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Laura Kessel is managing editor of The News-Herald in Willoughby. She writes a weekly column and shares her thoughts here.

Friday, April 20, 2012

No better proof of Nowackis’ goodness

Very few people can pinpoint the moment in which they made a difference in someone’s life.
But, you can count Denis and Sheila Nowacki in that elite group.

The Painesville Township residents have experienced it a few times over the past seven years.
Fifteen times, to be exact.

The most recent time was April 14 at Holiday Inn Express Hotel and Suites LaMalfa in Mentor.
On that night, it happened four times.

The Nowackis are the parents of Andrew “Ace” Nowacki, a Grand River police officer and U.S. Marine who died Feb. 26, 2005, in Babil Province, Iraq, when a roadside bomb exploded as his convoy was passing by.

His parents vowed to honor his legacy, establishing a scholarship fund in his name with the goal of continuing Nowacki’s mission to educate as well as serve.

The scholarships to any publicly funded school go to young men and women who hope to work in the fields of criminology, fire science, emergency services or law enforcement. The awards are full scholarships, paying for the winner’s entire education.

Two of the awards presented last Saturday went to people who will begin their work at Lakeland’s Police Academy on May 14.

Anthony Palcisko of Willoughby and Jessica Newsome of Painesville Township were thrilled to be counted among the winners, but both admitted before the ceremony that the speech that’s required of winners had them a little on edge.

Palcisko, who is a graduate of Cleveland State with a bachelor of criminology and sociology, is anxious to get started in the academy.

He said he’s wanted to be a police officer since he was a junior in high school, for what he says are the usual reasons.

“I would say the excitement,” he said. “It’s kind of a change of pace, doing something different every day, and, it sounds a little corny, but helping people, having compassion for people.”

Newsome said a high school class sparked her drive to become a police officer.

“In high school, I took a joint vocational program for law enforcement, specifically for the forensic science, and I loved it,” she said. “To get into that you have to go to school, you have to go to the academy and get certified for all those things. It’s actually what made me realize it was what I wanted to do, because we had to go and figure out crime scenes. They would set up everything in the classroom, they even had a separate house for the school and you had to figure out what was what in the crime scenes, which was really cool.”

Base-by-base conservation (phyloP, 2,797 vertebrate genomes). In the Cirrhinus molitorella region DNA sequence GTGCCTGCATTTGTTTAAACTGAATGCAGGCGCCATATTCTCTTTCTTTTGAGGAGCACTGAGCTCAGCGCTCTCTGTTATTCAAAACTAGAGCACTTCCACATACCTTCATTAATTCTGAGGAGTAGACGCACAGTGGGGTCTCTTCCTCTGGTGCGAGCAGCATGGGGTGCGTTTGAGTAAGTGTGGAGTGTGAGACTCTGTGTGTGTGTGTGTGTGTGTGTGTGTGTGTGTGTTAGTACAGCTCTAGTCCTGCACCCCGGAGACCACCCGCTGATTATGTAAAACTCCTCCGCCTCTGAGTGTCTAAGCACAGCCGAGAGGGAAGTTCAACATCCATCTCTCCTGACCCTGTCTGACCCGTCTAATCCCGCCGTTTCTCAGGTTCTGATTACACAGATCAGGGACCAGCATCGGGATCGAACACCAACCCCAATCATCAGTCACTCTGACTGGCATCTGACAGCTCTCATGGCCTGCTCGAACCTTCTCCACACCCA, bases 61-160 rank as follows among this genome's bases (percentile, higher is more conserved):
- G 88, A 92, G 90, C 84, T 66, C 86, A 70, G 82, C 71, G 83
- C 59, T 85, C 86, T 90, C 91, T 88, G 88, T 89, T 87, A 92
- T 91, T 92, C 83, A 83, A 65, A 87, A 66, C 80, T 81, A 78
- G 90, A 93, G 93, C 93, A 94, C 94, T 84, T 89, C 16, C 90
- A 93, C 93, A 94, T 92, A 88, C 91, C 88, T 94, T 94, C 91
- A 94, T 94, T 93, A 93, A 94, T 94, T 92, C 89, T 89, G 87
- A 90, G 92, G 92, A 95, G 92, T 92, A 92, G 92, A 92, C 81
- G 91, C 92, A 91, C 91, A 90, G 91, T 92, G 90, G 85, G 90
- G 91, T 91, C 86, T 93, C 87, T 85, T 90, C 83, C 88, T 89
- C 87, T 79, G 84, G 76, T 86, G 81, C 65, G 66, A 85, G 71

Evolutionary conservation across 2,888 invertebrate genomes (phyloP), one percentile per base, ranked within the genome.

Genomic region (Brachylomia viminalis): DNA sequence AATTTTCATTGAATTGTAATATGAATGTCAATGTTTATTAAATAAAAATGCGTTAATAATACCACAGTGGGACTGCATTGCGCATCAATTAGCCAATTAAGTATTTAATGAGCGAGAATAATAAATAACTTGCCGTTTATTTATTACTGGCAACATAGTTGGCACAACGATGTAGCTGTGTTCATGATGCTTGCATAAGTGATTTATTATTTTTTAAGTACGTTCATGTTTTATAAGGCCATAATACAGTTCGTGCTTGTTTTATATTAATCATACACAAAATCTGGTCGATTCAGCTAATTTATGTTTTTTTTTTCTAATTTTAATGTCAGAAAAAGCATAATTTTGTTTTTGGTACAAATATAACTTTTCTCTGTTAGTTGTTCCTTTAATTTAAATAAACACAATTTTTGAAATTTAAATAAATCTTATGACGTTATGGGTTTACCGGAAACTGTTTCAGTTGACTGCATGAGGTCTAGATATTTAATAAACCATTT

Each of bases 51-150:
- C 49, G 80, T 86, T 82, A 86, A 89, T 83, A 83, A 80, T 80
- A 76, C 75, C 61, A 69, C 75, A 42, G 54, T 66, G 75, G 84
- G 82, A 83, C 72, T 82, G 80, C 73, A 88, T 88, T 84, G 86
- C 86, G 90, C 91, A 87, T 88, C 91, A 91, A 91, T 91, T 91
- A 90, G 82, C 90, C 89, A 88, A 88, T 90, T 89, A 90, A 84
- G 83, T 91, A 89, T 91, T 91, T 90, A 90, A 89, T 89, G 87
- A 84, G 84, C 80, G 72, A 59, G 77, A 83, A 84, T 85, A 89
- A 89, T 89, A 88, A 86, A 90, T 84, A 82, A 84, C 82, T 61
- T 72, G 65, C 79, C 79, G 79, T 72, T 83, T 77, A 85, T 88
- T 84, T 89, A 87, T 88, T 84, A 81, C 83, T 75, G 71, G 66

Newsome is a perfect embodiment of the Nowackis’ mission to offer opportunity to those who need a boost.

In a video produced by The Lakeland Foundation, Sheila Nowacki makes the scholarship committee’s priorities clear:

“It has to be a full scholarship,” she said. “They have to show financial need, but they don’t have to have the best grades, because that’s not what this is about. So their motivation for going into (law enforcement) has to be from the heart, as Andy’s was.”

Though Newsome was an excellent student before graduating in 2009 from Mentor High School, she makes no secret of the fact that financial pressures kept her from pursuing her education after graduation.

“I was never able to go to the academy because of money,” she said. “I’m pretty independent, no one pays for any of my things, and with the scholarship, now I don’t have to work as much and I can put all my time and effort into school and graduating and then I can get a good job.”

Newsome points those who come after her to the opportunities she found in researching scholarships.

“I never knew scholarships like this were even out there. I have friends out there who are a couple years younger than me, who are in high school, and I’m like, look at the scholarships and grants — write a paragraph. This is what a paper did for me. And now i’m going to college. For free. It’s crazy.”

She wasn’t shy about sharing her appreciation for the Nowackis last Saturday night, either.

“Your entire family has changed my life forever,” she said. “If there’s ever a brief moment when you question if you ever made a difference to anyone, please know that you made a difference to me.
Thank you for supporting me and trusting my professional qualities.

“I never had the privilege to meet Andy, but I know I have big shoes to fill. I will be the best I can be to carry on his legacy. Andy has truly made my dreams come true.”
Twitter: @Lauranh


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